PARIS — French banks are ready to help troubled Greece by accepting a significant debt rollover, President Nicolas Sarkozy said Monday, a move that could push other banks to pitch in to the Europe-wide effort to keep Athens from defaulting.
Sarkozy said the plan would see banks reinvest their Greek debt holdings into new bonds over 30 years. That would give Greece valuable funding to manage its huge debt load and buy it time to reform its economy.
French banks are among the biggest holders of Greek sovereign debt — some €15 billion ($21 billion)— with Germany's financial sector also heavily exposed, to the tune of €22.7 billion.
Sarkozy urged others to follow the example of the French plan, which was presented Monday at an international meeting in Rome where banks and financial institutions discussed what the private sector can do to save Greece from default.
The closed-door meeting was organized by the International Institute of Finance and the director-general of the Italian Treasury Ministry, Vittorio Grilli, in his role as president of the eurozone economic financial committee. It ended without a statement.
The LaPresse news agency, without disclosing its sources, said there was "consensus" on renegotiating Greek debt along the lines suggested by French President Nicolas Sarkozy.
A spokesperson for the Treasury Ministry, speaking on the usual ground rule of anonymity, said "no decisions, either formal or informal, were taken. It was just an exchange of views today."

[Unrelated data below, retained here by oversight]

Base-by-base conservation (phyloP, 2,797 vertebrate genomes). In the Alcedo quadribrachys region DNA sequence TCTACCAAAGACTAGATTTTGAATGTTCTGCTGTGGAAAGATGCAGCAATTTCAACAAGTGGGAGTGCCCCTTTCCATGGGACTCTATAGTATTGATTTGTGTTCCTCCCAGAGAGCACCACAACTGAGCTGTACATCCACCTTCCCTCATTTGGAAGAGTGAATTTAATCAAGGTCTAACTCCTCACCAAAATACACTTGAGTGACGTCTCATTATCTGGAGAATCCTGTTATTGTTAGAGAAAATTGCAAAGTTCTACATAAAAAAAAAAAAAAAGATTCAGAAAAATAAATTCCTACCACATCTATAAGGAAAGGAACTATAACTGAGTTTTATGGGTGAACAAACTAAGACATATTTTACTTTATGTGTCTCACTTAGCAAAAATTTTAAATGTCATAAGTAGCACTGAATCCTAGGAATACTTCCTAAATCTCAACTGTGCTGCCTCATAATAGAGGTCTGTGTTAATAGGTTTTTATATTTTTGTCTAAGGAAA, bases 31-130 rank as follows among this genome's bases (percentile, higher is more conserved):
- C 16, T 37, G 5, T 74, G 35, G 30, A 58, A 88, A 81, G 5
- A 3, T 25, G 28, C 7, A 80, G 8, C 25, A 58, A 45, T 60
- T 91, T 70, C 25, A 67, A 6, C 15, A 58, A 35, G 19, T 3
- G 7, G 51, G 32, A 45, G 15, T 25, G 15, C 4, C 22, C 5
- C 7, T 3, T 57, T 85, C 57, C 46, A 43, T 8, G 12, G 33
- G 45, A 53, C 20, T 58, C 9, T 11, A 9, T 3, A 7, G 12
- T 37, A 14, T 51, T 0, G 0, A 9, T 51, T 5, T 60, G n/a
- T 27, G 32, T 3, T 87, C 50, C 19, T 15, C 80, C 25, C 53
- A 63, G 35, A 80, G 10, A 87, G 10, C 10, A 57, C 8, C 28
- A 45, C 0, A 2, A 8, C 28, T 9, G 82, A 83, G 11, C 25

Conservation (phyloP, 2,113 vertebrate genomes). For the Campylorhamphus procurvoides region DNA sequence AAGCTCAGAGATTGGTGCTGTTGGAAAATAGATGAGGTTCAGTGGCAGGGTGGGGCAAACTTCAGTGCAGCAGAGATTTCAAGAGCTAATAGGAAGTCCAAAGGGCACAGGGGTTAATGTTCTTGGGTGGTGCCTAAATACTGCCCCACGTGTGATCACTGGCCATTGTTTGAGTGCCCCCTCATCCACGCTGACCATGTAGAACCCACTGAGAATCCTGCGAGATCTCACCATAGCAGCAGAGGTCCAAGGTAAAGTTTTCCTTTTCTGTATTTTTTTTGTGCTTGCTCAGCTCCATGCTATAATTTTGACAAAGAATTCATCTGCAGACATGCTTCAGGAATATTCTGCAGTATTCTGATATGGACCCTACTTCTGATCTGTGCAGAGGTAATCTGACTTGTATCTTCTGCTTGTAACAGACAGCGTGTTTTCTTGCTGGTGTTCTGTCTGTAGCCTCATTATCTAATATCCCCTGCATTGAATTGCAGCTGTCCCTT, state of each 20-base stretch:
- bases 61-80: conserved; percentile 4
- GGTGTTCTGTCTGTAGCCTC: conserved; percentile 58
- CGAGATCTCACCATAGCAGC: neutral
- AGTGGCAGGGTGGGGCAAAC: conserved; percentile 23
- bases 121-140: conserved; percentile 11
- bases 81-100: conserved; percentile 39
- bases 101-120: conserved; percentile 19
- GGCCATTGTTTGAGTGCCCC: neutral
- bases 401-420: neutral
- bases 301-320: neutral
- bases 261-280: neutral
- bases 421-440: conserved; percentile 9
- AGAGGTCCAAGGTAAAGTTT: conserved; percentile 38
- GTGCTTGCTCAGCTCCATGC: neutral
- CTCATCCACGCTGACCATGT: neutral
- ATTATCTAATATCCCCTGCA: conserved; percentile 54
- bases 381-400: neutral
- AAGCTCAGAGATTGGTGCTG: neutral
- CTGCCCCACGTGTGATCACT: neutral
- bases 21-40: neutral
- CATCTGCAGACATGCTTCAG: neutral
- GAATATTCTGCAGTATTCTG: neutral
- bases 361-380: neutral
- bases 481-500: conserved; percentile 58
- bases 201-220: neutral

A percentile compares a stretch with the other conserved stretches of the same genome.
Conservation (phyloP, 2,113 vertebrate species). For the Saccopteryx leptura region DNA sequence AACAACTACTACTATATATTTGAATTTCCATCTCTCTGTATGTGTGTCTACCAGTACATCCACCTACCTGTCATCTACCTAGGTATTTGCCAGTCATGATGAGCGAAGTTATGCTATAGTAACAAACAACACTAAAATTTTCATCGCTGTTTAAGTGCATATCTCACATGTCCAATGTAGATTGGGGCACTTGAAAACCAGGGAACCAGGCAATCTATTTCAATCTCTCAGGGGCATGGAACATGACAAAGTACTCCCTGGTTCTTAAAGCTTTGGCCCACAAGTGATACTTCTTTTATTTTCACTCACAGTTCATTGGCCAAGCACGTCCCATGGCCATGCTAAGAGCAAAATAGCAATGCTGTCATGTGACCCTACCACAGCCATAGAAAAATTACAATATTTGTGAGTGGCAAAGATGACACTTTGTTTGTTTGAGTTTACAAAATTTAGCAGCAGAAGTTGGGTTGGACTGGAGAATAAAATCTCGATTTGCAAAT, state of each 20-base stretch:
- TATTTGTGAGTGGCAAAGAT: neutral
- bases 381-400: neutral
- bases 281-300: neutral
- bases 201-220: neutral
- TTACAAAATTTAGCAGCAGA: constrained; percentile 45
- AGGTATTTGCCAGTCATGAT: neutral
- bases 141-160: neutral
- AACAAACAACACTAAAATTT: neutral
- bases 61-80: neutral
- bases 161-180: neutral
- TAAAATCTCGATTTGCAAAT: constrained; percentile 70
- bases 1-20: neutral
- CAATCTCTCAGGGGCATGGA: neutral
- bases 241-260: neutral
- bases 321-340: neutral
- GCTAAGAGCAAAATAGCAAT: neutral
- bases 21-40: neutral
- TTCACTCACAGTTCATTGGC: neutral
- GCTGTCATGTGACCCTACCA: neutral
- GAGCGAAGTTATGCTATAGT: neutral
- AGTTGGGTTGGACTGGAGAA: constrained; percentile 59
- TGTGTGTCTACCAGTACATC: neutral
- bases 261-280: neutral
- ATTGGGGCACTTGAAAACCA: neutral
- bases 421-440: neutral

A report in Le Figaro newspaper says that the banks are ready to re-invest, or roll over, up to 70 percent of the Greek sovereign debt they hold. Asked whether the report was correct, Sarkozy said "yes."
"It's a system that other countries could find useful," he said of the plan.
"The idea is that we won't let Greece fall, we will defend the euro, it's in the interest of us all," he told a news conference.
The proposed plan would have the benefit for banks of avoiding a complete rollover of their Greek debt, which is another idea that has been mooted in Brussels in recent days.
According to Le Figaro, half of banks' Greek government debt would be reinvested in new securities with a much longer maturity of 30 years. Another 20 percent would be invested in a "zero coupon" bond, the interest on which would be re-invested in high quality government bonds to provide participating banks a guarantee for their Greek investment.
That would alleviate another stumbling block to finding a Greek solution — Germany's resistance to giving private creditors a European guarantee for their loans to Greece.
A Greek default would have grave consequences on all 17 countries that use the euro and rock markets worldwide. European leaders are trying to get the private sector to take part in a new rescue package under discussion for Greece.
Germany has a greater amount of Greek government debt than France. But France has a larger total amount of Greek debt because of its exposure to Greek private banks, mainly Credit Agricole's ownership of Emporiki Bank.
The finance ministry in Germany, which has pushed hard for private creditors to contribute, said it welcomes proposals from the private sector, as in the French case.
The German government "is still in talks with financial institutes, with banks and insurers, with major private creditors, for example investment funds," ministry spokesman Martin Kreienbaum said. He did not give details.
European countries and the International Monetary Fund put together an original bailout last year for Greece. But persistently high interest rates demanded for its bonds have meant the country needs more help.
Cecile Brisson in Paris, Geir Moulson in Berlin and Victor Simpson in Rome contributed to this report.